Everyone in LA at some point battles the traffic out to Las Vegas for a b-day or bachelorette, to hit up the pool parties and the craps tables. But we’re digging the renaissance of Sin City’s downtown, which has morphed into a creative hub with an arts district, a Frank Gehry building and slick art venues like the Mob Museum and the Neon Museum, a two-acre graveyard for the 200 signs of Sin City’s past. Indulge in some Vegas glitz at the Fremont Experience, a strip of bars, restaurants and street entertainers with a zipline above that ends in a giant slot machine. For eats try celeb chef Kerry Simon’s Carson Kitchen (the cheesesteak pierogi is perfect for a late-night binge) or commune with old school Vegas with steaks and martinis at The Golden Steer’s Mob Room.
Ringed by the San Bernardino National Forest, about 100 miles northeast of LA, Big Bear is a perfect getaway year-round with more than 300 days of sunshine, two great ski resorts for winter and a freshwater lake with 22 miles of shoreline for summer. You’ll want to bed down at the newly renovated Noon Lodge, a 1950s mountain retreat turned into a rustic boho resort. If it’s summer, take to the lake and swim around the beautiful boulders of Garstin Island, which still has the huts used to house the Chinese workers that built the nearby dam 140 years ago. In the winter, go sledding, snowshoeing and, of course, skiing at Bear Mountain or Snow Summit. Big Bear isn’t a big culinary destination, but few can resist the more than 30 flavors of pancakes/waffles and the all-you-can-eat deal at Madlon’s. At night, crowds gather at Big Bear Lake Brewing Company before hitting up late night karaoke (and craft beer!) at the divey Murray’s Saloon.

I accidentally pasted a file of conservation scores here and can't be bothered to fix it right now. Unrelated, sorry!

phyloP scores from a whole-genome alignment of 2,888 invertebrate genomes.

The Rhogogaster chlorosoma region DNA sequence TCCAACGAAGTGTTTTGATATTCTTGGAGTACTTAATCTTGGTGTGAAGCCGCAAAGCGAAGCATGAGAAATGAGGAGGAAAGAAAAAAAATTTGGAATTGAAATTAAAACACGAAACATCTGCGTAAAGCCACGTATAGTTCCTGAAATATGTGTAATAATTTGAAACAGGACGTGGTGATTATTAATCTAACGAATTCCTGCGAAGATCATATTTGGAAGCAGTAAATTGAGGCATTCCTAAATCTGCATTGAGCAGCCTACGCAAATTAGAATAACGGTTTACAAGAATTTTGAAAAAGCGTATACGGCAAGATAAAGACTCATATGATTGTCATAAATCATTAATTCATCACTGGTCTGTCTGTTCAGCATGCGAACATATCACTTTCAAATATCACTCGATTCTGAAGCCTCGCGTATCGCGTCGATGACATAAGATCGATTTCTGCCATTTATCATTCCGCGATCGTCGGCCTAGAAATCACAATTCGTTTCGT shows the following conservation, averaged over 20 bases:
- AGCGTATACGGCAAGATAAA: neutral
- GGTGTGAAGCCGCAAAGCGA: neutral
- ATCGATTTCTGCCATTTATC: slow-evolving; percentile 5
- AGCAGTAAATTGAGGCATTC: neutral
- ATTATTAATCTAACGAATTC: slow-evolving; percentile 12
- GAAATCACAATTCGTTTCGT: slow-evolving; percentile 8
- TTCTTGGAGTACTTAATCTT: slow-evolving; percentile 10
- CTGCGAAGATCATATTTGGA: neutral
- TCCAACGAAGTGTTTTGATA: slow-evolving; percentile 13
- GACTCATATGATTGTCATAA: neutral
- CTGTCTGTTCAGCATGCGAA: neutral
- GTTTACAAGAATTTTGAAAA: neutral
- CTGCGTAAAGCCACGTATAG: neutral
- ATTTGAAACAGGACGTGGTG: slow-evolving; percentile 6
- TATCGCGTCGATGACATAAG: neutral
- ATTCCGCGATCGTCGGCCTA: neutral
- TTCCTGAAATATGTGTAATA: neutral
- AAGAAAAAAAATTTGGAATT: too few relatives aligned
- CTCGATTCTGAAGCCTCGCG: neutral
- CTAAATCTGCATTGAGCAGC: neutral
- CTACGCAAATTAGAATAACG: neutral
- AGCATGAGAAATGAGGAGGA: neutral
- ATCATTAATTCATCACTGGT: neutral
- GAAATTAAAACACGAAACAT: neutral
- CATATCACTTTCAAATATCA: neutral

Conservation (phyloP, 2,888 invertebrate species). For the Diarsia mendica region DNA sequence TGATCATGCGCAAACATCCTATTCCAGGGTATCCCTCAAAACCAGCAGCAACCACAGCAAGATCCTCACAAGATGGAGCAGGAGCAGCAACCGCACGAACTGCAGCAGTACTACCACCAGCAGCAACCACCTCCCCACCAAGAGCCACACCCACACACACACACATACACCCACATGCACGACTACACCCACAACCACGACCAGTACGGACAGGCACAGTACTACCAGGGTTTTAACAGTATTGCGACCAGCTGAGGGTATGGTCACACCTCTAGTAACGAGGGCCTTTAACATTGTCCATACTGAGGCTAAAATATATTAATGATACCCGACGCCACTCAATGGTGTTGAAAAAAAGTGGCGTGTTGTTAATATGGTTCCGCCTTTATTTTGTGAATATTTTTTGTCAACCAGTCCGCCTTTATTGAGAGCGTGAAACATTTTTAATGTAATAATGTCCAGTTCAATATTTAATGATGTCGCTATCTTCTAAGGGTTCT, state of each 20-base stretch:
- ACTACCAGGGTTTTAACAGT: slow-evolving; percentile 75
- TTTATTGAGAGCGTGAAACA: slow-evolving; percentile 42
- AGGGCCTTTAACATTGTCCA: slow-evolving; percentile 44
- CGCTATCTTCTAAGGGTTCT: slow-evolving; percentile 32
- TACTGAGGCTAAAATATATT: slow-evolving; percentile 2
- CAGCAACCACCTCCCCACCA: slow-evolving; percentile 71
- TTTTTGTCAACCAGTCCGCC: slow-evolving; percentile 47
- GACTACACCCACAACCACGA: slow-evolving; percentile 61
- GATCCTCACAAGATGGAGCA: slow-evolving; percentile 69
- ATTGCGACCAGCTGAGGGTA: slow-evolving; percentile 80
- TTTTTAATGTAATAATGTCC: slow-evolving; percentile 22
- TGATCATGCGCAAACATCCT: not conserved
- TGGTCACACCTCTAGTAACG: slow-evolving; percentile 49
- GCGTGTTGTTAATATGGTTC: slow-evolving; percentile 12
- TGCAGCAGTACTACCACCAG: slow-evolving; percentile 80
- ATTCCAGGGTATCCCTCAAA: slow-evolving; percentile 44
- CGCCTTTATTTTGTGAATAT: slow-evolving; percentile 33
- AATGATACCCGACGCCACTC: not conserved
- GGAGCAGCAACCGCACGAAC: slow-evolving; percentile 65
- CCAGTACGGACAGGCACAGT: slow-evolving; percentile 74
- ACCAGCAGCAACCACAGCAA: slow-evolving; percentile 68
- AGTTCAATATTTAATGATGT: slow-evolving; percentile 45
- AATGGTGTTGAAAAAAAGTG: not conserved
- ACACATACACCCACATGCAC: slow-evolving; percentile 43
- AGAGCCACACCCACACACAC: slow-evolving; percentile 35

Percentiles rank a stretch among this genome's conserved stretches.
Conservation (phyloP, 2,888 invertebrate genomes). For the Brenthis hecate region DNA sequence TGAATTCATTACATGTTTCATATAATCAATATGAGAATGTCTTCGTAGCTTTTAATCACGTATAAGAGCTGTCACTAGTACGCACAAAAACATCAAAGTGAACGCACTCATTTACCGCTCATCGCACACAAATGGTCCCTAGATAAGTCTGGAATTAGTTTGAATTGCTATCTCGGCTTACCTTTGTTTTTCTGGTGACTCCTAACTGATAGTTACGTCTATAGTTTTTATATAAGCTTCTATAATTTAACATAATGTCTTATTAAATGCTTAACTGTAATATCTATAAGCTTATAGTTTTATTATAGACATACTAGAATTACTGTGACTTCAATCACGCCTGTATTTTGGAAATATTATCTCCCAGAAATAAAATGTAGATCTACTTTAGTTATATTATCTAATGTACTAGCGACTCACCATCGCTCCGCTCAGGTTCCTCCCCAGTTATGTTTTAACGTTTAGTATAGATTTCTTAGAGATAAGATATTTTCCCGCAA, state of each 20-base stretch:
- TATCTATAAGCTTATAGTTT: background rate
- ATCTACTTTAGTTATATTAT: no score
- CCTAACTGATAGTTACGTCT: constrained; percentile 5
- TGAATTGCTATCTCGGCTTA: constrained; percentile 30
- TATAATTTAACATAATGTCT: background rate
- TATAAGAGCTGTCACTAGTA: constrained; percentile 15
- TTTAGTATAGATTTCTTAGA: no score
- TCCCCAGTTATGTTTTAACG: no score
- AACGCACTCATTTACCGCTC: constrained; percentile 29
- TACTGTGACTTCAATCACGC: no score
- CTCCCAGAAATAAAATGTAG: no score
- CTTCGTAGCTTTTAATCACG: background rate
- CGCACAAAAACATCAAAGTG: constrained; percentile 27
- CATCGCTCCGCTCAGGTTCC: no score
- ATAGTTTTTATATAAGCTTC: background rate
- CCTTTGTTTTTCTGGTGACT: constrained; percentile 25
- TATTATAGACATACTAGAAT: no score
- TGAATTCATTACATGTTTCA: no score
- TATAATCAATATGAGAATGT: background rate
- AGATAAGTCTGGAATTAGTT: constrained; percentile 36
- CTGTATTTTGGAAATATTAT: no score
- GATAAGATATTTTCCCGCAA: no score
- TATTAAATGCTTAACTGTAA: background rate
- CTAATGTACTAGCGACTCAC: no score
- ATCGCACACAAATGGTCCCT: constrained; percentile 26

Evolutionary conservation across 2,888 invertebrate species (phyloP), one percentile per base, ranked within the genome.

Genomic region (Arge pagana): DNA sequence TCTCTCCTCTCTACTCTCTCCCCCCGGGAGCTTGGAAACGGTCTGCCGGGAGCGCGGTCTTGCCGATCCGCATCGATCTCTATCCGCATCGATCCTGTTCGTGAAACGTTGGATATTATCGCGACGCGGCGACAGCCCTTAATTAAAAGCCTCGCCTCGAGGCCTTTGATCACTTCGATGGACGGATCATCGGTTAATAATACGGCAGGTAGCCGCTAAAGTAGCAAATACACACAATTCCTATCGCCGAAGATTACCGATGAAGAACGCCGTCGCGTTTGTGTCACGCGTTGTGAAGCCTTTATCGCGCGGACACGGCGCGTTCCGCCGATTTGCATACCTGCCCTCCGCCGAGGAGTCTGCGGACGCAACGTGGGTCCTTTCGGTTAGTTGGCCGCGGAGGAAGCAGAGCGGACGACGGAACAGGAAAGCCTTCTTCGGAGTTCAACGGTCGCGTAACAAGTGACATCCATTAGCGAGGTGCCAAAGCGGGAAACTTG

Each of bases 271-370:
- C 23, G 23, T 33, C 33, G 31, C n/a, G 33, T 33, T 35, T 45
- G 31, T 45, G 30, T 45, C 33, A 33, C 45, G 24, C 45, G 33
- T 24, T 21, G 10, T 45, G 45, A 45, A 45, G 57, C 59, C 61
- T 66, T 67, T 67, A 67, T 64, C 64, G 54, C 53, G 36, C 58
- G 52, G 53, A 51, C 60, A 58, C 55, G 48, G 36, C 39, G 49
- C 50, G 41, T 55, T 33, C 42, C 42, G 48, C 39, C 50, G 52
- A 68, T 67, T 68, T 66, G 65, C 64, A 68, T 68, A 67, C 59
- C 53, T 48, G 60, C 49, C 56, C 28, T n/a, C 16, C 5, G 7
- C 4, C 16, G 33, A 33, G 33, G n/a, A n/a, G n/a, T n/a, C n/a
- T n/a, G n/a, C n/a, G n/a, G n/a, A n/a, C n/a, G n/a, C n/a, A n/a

While we love Big Bear for ski time in winter and lake vibes in summer, sometimes you need a more chill mountain escape. And for that we suggest Idyllwild. Up in the San Jacinto Mountains, the town was originally founded by Hollywood types blacklisted during the Communist witch hunts of the 1960s. The funky throwback feel remains with A-frame cabins and boutiques selling everything from healing crystals to dreamcatchers and leatherwork. Fuel up over breakfast on the patio of Gastrognome (yes, it looks like something out of the Hobbit!), then throw on some hiking boots and tackle the trek up to Suicide Rock (the views are worth the workout). In the center of town, Uncle B’s serves standout BBQ ribs and beers beneath the pines, or go for Italian at Café Aroma or Ferro.
Chewing gum magnate William Wrigley Jr. (of Chicago Cubs fame) once owned more than 90 percent of this island, a 22-mile ferry ride from LA. You can stay in his old mansion, now the Mt. Ada, and still see herds of buffalo that were brought here for a Western filmed back in the 1920s. Catalina's land is fiercely protected and hiking and wildlife spotting (from foxes to eagles to dolphins and whales) are regular pastimes. Sip on clam chowder with sea views at Bluewater Grill or go for a hearty sirloin steak while watching the sun set at Avalon Grille. For a post-dinner cocktail, don’t miss divey tiki bar Luau Larry’s (we recommend the Wiki Wacker, made with rum, brandy, pineapple/orange juice and grenadine. If you've got an extra day, head to the less touristy village of Two Harbors, where you can snorkel, chow down on fish & chips and then charter a sailboat to take you back to your base in Avalon.